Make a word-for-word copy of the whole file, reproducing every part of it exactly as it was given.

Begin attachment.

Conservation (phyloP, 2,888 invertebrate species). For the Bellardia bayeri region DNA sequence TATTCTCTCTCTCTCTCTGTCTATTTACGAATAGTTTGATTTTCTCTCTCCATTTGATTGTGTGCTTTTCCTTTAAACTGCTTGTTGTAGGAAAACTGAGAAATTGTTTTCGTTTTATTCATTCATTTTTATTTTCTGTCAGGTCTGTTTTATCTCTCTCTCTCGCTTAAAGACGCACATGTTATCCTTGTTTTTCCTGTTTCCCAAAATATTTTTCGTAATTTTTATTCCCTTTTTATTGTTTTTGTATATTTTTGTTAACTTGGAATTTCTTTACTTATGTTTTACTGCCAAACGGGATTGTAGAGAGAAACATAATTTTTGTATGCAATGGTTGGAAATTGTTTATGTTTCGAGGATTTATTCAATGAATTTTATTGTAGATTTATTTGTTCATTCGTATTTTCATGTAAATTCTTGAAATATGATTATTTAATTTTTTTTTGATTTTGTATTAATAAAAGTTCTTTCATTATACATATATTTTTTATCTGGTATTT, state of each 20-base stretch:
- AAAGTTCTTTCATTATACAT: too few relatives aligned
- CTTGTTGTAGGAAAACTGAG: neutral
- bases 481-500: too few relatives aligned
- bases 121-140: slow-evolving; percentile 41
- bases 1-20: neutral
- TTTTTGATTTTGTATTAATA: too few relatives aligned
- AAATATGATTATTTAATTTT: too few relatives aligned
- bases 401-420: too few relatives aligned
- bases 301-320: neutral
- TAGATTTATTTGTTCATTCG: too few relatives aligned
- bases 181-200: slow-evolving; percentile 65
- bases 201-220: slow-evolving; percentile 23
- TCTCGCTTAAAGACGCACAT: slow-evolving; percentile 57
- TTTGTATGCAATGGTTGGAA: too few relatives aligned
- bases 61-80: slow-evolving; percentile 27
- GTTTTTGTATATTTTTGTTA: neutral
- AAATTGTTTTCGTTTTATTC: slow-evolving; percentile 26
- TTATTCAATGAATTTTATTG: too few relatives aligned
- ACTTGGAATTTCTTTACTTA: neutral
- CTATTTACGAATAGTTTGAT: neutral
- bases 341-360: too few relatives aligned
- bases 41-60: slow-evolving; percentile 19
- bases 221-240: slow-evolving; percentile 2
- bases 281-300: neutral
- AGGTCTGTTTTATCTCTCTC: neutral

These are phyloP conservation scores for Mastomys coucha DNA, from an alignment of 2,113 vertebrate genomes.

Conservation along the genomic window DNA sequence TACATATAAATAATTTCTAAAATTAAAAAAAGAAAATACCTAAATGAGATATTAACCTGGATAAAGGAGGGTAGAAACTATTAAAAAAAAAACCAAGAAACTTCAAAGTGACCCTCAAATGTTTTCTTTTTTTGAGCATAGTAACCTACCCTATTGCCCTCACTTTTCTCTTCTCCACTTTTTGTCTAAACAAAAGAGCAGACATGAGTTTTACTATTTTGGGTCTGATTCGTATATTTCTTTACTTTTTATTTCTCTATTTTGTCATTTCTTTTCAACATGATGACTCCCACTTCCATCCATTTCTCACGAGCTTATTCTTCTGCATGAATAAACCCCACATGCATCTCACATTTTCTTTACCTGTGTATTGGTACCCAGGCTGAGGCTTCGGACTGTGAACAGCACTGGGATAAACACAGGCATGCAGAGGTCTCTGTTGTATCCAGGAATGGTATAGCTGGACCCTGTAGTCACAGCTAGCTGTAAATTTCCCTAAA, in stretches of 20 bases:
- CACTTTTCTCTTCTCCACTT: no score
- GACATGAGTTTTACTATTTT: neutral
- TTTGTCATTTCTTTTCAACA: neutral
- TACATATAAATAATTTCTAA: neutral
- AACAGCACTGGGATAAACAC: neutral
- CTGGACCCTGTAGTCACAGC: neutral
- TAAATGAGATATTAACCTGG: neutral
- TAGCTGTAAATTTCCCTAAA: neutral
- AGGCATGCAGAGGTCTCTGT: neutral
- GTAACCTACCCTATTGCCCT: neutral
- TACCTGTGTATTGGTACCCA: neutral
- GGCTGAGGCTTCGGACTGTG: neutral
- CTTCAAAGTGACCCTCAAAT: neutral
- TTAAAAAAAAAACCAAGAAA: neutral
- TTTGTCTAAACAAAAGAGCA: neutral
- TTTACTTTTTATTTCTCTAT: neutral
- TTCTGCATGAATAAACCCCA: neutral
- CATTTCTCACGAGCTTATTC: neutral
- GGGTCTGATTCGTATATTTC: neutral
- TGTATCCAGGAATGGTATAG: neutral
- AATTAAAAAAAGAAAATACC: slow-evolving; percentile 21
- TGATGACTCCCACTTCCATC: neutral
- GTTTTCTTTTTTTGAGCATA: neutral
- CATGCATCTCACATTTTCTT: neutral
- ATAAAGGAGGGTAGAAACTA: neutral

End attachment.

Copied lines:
Conservation (phyloP, 2,888 invertebrate species). For the Bellardia bayeri region DNA sequence TATTCTCTCTCTCTCTCTGTCTATTTACGAATAGTTTGATTTTCTCTCTCCATTTGATTGTGTGCTTTTCCTTTAAACTGCTTGTTGTAGGAAAACTGAGAAATTGTTTTCGTTTTATTCATTCATTTTTATTTTCTGTCAGGTCTGTTTTATCTCTCTCTCTCGCTTAAAGACGCACATGTTATCCTTGTTTTTCCTGTTTCCCAAAATATTTTTCGTAATTTTTATTCCCTTTTTATTGTTTTTGTATATTTTTGTTAACTTGGAATTTCTTTACTTATGTTTTACTGCCAAACGGGATTGTAGAGAGAAACATAATTTTTGTATGCAATGGTTGGAAATTGTTTATGTTTCGAGGATTTATTCAATGAATTTTATTGTAGATTTATTTGTTCATTCGTATTTTCATGTAAATTCTTGAAATATGATTATTTAATTTTTTTTTGATTTTGTATTAATAAAAGTTCTTTCATTATACATATATTTTTTATCTGGTATTT, state of each 20-base stretch:
- AAAGTTCTTTCATTATACAT: too few relatives aligned
- CTTGTTGTAGGAAAACTGAG: neutral
- bases 481-500: too few relatives aligned
- bases 121-140: slow-evolving; percentile 41
- bases 1-20: neutral
- TTTTTGATTTTGTATTAATA: too few relatives aligned
- AAATATGATTATTTAATTTT: too few relatives aligned
- bases 401-420: too few relatives aligned
- bases 301-320: neutral
- TAGATTTATTTGTTCATTCG: too few relatives aligned
- bases 181-200: slow-evolving; percentile 65
- bases 201-220: slow-evolving; percentile 23
- TCTCGCTTAAAGACGCACAT: slow-evolving; percentile 57
- TTTGTATGCAATGGTTGGAA: too few relatives aligned
- bases 61-80: slow-evolving; percentile 27
- GTTTTTGTATATTTTTGTTA: neutral
- AAATTGTTTTCGTTTTATTC: slow-evolving; percentile 26
- TTATTCAATGAATTTTATTG: too few relatives aligned
- ACTTGGAATTTCTTTACTTA: neutral
- CTATTTACGAATAGTTTGAT: neutral
- bases 341-360: too few relatives aligned
- bases 41-60: slow-evolving; percentile 19
- bases 221-240: slow-evolving; percentile 2
- bases 281-300: neutral
- AGGTCTGTTTTATCTCTCTC: neutral

These are phyloP conservation scores for Mastomys coucha DNA, from an alignment of 2,113 vertebrate genomes.

Conservation along the genomic window DNA sequence TACATATAAATAATTTCTAAAATTAAAAAAAGAAAATACCTAAATGAGATATTAACCTGGATAAAGGAGGGTAGAAACTATTAAAAAAAAAACCAAGAAACTTCAAAGTGACCCTCAAATGTTTTCTTTTTTTGAGCATAGTAACCTACCCTATTGCCCTCACTTTTCTCTTCTCCACTTTTTGTCTAAACAAAAGAGCAGACATGAGTTTTACTATTTTGGGTCTGATTCGTATATTTCTTTACTTTTTATTTCTCTATTTTGTCATTTCTTTTCAACATGATGACTCCCACTTCCATCCATTTCTCACGAGCTTATTCTTCTGCATGAATAAACCCCACATGCATCTCACATTTTCTTTACCTGTGTATTGGTACCCAGGCTGAGGCTTCGGACTGTGAACAGCACTGGGATAAACACAGGCATGCAGAGGTCTCTGTTGTATCCAGGAATGGTATAGCTGGACCCTGTAGTCACAGCTAGCTGTAAATTTCCCTAAA, in stretches of 20 bases:
- CACTTTTCTCTTCTCCACTT: no score
- GACATGAGTTTTACTATTTT: neutral
- TTTGTCATTTCTTTTCAACA: neutral
- TACATATAAATAATTTCTAA: neutral
- AACAGCACTGGGATAAACAC: neutral
- CTGGACCCTGTAGTCACAGC: neutral
- TAAATGAGATATTAACCTGG: neutral
- TAGCTGTAAATTTCCCTAAA: neutral
- AGGCATGCAGAGGTCTCTGT: neutral
- GTAACCTACCCTATTGCCCT: neutral
- TACCTGTGTATTGGTACCCA: neutral
- GGCTGAGGCTTCGGACTGTG: neutral
- CTTCAAAGTGACCCTCAAAT: neutral
- TTAAAAAAAAAACCAAGAAA: neutral
- TTTGTCTAAACAAAAGAGCA: neutral
- TTTACTTTTTATTTCTCTAT: neutral
- TTCTGCATGAATAAACCCCA: neutral
- CATTTCTCACGAGCTTATTC: neutral
- GGGTCTGATTCGTATATTTC: neutral
- TGTATCCAGGAATGGTATAG: neutral
- AATTAAAAAAAGAAAATACC: slow-evolving; percentile 21
- TGATGACTCCCACTTCCATC: neutral
- GTTTTCTTTTTTTGAGCATA: neutral
- CATGCATCTCACATTTTCTT: neutral
- ATAAAGGAGGGTAGAAACTA: neutral